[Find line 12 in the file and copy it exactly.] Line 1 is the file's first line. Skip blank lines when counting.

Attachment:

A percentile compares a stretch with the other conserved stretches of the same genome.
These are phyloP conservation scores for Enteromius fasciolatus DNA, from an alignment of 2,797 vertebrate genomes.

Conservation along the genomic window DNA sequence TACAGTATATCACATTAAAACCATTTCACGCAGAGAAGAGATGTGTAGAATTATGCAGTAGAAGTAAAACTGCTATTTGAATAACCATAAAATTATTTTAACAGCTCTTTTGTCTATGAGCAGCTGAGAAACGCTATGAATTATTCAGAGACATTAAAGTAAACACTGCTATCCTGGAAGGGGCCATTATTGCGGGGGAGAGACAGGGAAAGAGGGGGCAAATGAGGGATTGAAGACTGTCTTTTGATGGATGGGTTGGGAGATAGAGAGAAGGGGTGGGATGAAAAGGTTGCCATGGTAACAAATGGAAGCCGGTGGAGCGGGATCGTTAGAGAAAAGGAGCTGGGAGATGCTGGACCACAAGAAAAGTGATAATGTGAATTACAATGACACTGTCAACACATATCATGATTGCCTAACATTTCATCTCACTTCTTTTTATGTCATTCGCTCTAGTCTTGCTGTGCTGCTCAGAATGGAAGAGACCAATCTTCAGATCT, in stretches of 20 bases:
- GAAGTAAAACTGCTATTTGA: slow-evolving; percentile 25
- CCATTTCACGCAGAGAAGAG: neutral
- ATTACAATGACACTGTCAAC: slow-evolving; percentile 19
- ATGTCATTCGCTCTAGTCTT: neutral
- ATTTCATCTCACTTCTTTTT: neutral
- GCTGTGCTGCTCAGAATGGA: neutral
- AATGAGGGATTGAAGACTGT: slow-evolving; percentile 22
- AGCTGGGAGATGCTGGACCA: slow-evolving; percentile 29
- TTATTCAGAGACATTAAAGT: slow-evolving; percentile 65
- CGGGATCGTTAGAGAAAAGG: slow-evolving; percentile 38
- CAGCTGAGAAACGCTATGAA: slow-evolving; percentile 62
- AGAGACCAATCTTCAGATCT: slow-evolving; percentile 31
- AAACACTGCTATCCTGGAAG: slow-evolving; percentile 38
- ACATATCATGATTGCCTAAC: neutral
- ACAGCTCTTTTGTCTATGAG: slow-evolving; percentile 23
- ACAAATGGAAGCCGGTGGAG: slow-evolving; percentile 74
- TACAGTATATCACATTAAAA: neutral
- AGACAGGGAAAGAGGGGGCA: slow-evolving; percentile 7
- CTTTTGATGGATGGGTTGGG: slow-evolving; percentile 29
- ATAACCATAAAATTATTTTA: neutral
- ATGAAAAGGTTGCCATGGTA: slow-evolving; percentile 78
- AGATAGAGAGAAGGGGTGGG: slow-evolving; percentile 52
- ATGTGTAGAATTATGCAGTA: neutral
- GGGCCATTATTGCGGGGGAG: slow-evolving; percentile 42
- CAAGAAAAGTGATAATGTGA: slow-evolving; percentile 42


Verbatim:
- TTATTCAGAGACATTAAAGT: slow-evolving; percentile 65